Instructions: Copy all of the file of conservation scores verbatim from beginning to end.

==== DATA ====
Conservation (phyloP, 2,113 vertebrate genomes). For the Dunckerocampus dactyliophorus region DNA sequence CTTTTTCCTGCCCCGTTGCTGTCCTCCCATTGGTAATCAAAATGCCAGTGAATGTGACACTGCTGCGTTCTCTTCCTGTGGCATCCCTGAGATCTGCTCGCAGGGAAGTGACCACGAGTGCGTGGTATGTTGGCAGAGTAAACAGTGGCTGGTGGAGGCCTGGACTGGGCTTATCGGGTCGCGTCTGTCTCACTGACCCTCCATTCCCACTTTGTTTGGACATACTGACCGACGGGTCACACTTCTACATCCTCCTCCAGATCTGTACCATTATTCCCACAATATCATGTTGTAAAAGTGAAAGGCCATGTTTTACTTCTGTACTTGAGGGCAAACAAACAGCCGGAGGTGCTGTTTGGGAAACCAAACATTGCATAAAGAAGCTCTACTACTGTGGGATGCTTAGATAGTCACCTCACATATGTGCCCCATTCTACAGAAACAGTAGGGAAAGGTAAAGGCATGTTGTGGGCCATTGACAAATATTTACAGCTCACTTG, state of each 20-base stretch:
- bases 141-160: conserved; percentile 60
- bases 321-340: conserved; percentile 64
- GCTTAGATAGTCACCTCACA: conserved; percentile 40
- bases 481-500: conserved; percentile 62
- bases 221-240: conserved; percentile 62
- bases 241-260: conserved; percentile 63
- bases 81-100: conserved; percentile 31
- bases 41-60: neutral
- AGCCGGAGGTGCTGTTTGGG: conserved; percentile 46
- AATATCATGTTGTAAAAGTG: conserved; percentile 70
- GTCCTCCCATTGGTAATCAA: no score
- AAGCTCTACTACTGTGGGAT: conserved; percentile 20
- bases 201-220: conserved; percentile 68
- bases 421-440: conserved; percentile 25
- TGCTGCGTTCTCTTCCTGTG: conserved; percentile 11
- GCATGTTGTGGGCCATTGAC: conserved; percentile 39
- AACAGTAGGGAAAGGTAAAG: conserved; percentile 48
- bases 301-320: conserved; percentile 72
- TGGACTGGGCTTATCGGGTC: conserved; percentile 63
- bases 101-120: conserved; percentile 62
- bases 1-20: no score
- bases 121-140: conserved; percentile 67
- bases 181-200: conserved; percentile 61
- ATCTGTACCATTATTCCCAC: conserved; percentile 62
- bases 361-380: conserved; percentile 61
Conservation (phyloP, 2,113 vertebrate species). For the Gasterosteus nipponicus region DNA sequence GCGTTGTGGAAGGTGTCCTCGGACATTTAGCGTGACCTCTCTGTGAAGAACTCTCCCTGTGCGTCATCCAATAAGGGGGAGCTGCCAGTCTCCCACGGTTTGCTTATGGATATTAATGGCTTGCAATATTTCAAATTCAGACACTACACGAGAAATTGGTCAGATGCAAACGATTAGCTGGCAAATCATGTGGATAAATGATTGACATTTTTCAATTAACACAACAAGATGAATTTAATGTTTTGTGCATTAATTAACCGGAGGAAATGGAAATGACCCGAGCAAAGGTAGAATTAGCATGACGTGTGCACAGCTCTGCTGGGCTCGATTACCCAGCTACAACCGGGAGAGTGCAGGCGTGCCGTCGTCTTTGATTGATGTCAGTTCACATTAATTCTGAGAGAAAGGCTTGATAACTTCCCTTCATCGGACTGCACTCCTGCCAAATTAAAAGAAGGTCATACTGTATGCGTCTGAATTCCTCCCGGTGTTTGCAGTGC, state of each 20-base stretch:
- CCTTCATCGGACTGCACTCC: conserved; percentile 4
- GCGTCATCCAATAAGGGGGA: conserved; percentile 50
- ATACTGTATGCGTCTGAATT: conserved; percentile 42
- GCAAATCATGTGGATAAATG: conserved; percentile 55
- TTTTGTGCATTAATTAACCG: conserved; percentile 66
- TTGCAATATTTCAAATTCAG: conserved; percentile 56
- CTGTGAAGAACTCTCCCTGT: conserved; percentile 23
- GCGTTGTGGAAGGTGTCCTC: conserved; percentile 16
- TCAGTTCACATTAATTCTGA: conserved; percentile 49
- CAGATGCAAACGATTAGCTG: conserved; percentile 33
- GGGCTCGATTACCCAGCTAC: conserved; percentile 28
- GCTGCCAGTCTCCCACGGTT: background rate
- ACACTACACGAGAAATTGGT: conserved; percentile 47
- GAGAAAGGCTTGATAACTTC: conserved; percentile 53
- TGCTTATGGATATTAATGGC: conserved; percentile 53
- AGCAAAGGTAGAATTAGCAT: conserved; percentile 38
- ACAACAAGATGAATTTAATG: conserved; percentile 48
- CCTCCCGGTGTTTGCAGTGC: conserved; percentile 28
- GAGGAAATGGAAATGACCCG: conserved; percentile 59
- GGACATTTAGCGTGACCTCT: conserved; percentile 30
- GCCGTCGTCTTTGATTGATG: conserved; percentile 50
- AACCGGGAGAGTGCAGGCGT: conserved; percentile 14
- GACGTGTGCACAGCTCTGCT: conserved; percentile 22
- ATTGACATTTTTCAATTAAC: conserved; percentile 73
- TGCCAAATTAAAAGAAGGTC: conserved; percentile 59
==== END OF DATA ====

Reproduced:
Conservation (phyloP, 2,113 vertebrate genomes). For the Dunckerocampus dactyliophorus region DNA sequence CTTTTTCCTGCCCCGTTGCTGTCCTCCCATTGGTAATCAAAATGCCAGTGAATGTGACACTGCTGCGTTCTCTTCCTGTGGCATCCCTGAGATCTGCTCGCAGGGAAGTGACCACGAGTGCGTGGTATGTTGGCAGAGTAAACAGTGGCTGGTGGAGGCCTGGACTGGGCTTATCGGGTCGCGTCTGTCTCACTGACCCTCCATTCCCACTTTGTTTGGACATACTGACCGACGGGTCACACTTCTACATCCTCCTCCAGATCTGTACCATTATTCCCACAATATCATGTTGTAAAAGTGAAAGGCCATGTTTTACTTCTGTACTTGAGGGCAAACAAACAGCCGGAGGTGCTGTTTGGGAAACCAAACATTGCATAAAGAAGCTCTACTACTGTGGGATGCTTAGATAGTCACCTCACATATGTGCCCCATTCTACAGAAACAGTAGGGAAAGGTAAAGGCATGTTGTGGGCCATTGACAAATATTTACAGCTCACTTG, state of each 20-base stretch:
- bases 141-160: conserved; percentile 60
- bases 321-340: conserved; percentile 64
- GCTTAGATAGTCACCTCACA: conserved; percentile 40
- bases 481-500: conserved; percentile 62
- bases 221-240: conserved; percentile 62
- bases 241-260: conserved; percentile 63
- bases 81-100: conserved; percentile 31
- bases 41-60: neutral
- AGCCGGAGGTGCTGTTTGGG: conserved; percentile 46
- AATATCATGTTGTAAAAGTG: conserved; percentile 70
- GTCCTCCCATTGGTAATCAA: no score
- AAGCTCTACTACTGTGGGAT: conserved; percentile 20
- bases 201-220: conserved; percentile 68
- bases 421-440: conserved; percentile 25
- TGCTGCGTTCTCTTCCTGTG: conserved; percentile 11
- GCATGTTGTGGGCCATTGAC: conserved; percentile 39
- AACAGTAGGGAAAGGTAAAG: conserved; percentile 48
- bases 301-320: conserved; percentile 72
- TGGACTGGGCTTATCGGGTC: conserved; percentile 63
- bases 101-120: conserved; percentile 62
- bases 1-20: no score
- bases 121-140: conserved; percentile 67
- bases 181-200: conserved; percentile 61
- ATCTGTACCATTATTCCCAC: conserved; percentile 62
- bases 361-380: conserved; percentile 61
Conservation (phyloP, 2,113 vertebrate species). For the Gasterosteus nipponicus region DNA sequence GCGTTGTGGAAGGTGTCCTCGGACATTTAGCGTGACCTCTCTGTGAAGAACTCTCCCTGTGCGTCATCCAATAAGGGGGAGCTGCCAGTCTCCCACGGTTTGCTTATGGATATTAATGGCTTGCAATATTTCAAATTCAGACACTACACGAGAAATTGGTCAGATGCAAACGATTAGCTGGCAAATCATGTGGATAAATGATTGACATTTTTCAATTAACACAACAAGATGAATTTAATGTTTTGTGCATTAATTAACCGGAGGAAATGGAAATGACCCGAGCAAAGGTAGAATTAGCATGACGTGTGCACAGCTCTGCTGGGCTCGATTACCCAGCTACAACCGGGAGAGTGCAGGCGTGCCGTCGTCTTTGATTGATGTCAGTTCACATTAATTCTGAGAGAAAGGCTTGATAACTTCCCTTCATCGGACTGCACTCCTGCCAAATTAAAAGAAGGTCATACTGTATGCGTCTGAATTCCTCCCGGTGTTTGCAGTGC, state of each 20-base stretch:
- CCTTCATCGGACTGCACTCC: conserved; percentile 4
- GCGTCATCCAATAAGGGGGA: conserved; percentile 50
- ATACTGTATGCGTCTGAATT: conserved; percentile 42
- GCAAATCATGTGGATAAATG: conserved; percentile 55
- TTTTGTGCATTAATTAACCG: conserved; percentile 66
- TTGCAATATTTCAAATTCAG: conserved; percentile 56
- CTGTGAAGAACTCTCCCTGT: conserved; percentile 23
- GCGTTGTGGAAGGTGTCCTC: conserved; percentile 16
- TCAGTTCACATTAATTCTGA: conserved; percentile 49
- CAGATGCAAACGATTAGCTG: conserved; percentile 33
- GGGCTCGATTACCCAGCTAC: conserved; percentile 28
- GCTGCCAGTCTCCCACGGTT: background rate
- ACACTACACGAGAAATTGGT: conserved; percentile 47
- GAGAAAGGCTTGATAACTTC: conserved; percentile 53
- TGCTTATGGATATTAATGGC: conserved; percentile 53
- AGCAAAGGTAGAATTAGCAT: conserved; percentile 38
- ACAACAAGATGAATTTAATG: conserved; percentile 48
- CCTCCCGGTGTTTGCAGTGC: conserved; percentile 28
- GAGGAAATGGAAATGACCCG: conserved; percentile 59
- GGACATTTAGCGTGACCTCT: conserved; percentile 30
- GCCGTCGTCTTTGATTGATG: conserved; percentile 50
- AACCGGGAGAGTGCAGGCGT: conserved; percentile 14
- GACGTGTGCACAGCTCTGCT: conserved; percentile 22
- ATTGACATTTTTCAATTAAC: conserved; percentile 73
- TGCCAAATTAAAAGAAGGTC: conserved; percentile 59